A Day in the Life of a Long-Haul Trucker

A Day in the Life of a Long-Haul Trucker
March 06 10:29 2017 Print This Article


At the crack of dawn, you can hear the low rumble of idling truck engines at any truck stop. The trucks pull away one-by-one, gradually leaving a virtually empty lot that will start filling up again just before lunch. It is an ongoing cycle that defines the typical day for a truck driver.

Truck driving jobs are in ample supply here in the U.S. Some statistics suggest trucking companies are short upwards of 40,000 drivers right now; that number could be off a few thousand depending on the statistics you believe. At any rate, to say that truck driving is an integral part of what makes the economy work is to state the obvious. We need to keep trucks moving. That means encouraging more young people to enter the truck driving profession.

Perhaps you’ve thought about driving truck yourself. If so, it might be helpful to know what a typical day in the life of a long-haul trucker looks like. Keep reading to learn more.

  • Setting the Daily Schedule

Long-haul truckers do not necessarily work on a set schedule. They agree to take a load and have it delivered on a specific date, sometimes at a particular time. It is then up to them to get to their destinations on schedule without violating federal hours-of-service regulations.

Some drivers prefer to follow a typical daytime schedule. They start driving as soon as the sun is up so that they are done for the day by mid-to-late afternoon. Others prefer to drive through the night when there is less traffic to deal with. It is a simple matter of preference.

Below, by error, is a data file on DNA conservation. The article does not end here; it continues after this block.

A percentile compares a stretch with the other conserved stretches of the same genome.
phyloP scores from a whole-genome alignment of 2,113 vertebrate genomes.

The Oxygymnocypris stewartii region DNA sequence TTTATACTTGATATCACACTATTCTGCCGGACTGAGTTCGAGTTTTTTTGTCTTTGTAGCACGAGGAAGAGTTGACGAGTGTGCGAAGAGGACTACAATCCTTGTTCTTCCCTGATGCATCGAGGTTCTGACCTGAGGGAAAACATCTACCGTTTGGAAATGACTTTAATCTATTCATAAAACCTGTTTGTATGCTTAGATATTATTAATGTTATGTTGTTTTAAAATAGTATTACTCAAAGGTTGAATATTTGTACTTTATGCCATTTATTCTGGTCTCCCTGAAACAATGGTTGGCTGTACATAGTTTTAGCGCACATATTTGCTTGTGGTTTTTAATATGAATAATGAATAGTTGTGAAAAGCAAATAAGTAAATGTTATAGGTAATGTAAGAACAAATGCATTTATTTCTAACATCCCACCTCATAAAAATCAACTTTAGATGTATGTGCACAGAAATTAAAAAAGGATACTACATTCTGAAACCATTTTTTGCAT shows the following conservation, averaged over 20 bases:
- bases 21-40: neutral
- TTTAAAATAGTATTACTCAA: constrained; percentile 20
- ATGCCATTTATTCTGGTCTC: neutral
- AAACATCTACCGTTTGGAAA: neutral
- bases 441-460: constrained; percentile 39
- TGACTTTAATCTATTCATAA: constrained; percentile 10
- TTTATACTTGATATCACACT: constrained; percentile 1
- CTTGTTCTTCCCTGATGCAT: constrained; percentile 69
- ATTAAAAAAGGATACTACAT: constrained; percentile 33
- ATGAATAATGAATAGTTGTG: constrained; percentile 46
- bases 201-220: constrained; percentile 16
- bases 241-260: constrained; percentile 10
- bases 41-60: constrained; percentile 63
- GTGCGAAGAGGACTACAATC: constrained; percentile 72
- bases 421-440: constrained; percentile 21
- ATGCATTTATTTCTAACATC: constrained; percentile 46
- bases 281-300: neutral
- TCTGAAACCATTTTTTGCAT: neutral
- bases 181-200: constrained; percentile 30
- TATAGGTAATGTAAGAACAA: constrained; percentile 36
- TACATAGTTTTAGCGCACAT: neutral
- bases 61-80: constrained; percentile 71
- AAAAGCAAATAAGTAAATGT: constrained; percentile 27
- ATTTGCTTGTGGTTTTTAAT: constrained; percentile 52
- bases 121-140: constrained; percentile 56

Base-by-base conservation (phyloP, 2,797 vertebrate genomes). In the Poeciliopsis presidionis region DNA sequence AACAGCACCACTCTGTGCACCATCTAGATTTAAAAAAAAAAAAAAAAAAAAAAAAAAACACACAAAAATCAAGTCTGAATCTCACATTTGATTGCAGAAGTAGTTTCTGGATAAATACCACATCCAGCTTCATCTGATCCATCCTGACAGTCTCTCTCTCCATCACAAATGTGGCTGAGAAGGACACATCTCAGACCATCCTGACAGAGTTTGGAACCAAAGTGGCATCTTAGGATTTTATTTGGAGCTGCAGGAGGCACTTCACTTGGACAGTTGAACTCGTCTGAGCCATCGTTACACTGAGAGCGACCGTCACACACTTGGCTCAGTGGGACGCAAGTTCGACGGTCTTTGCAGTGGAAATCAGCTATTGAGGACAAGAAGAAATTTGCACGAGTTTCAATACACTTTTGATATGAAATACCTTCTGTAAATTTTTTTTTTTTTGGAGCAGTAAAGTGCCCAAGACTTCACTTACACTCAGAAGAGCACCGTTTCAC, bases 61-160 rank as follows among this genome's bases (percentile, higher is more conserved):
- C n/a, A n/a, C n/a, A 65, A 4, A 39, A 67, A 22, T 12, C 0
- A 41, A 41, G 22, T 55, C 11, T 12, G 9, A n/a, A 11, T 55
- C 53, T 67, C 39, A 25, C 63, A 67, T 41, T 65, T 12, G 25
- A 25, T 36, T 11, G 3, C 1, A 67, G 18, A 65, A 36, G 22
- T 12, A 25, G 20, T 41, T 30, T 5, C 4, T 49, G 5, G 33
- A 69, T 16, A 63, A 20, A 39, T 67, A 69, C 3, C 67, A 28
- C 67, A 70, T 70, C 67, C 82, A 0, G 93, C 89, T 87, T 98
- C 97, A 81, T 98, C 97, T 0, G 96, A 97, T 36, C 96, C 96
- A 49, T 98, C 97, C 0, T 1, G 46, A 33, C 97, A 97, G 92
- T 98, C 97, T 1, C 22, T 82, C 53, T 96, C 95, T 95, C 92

• Pickup and Delivery of Freight

Truck drivers who tend to haul dry goods vans, reefer vans and tankers rarely have to deal with loading and unloading. They have what are known as ‘hook and drop’ jobs. Truckers hauling flatbed trailers are not as fortunate. Flatbed truckers usually have to supervise the loading and unloading of freight as they are responsible for cargo from end-to-end. On the other hand, they tend to earn more because of the extra work they need to do.

  • Mandatory Rest Periods

Federal regulations require truck drivers to get a minimum of 10 hours of consecutive rest at the end of the workday. There are both 11- and 14-hour rules (that’s working hours) that can be used to determine how much time is spent driving and how much is resting. At any rate, drivers must also log their on- and off-duty time. Logs can be inspected by the authorities at roadside stops and weigh/inspection stations.

  • Exercise and Meals

One of the biggest challenges of truck driving jobs is getting enough exercise to stay healthy. At C.R. England, for example, company officials encourage drivers to get regular exercise whenever possible. It can be as simple as walking for 15 to 20 minutes per day or doing calisthenics outside the truck.

As for meals, too many truck drivers rely on truck stops, but there are those who have chosen to learn to cook so as to live by a healthier diet. It’s really up to the driver. But as with anything else, eating healthier leads to better overall health in the long run.

  • Off-Duty Time

Your average long-haul trucker operates a vehicle with an onboard sleeping berth. This is where the majority of off-duty time is spent. Sleeping berths come equipped with beds, small workspaces, and electronic gadgets such as TVs and computers.

Long-haul trucking is a great career for people who like the open road. You might consider it if you’re just embarking on your career.

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Alec Harris
Alec Harris

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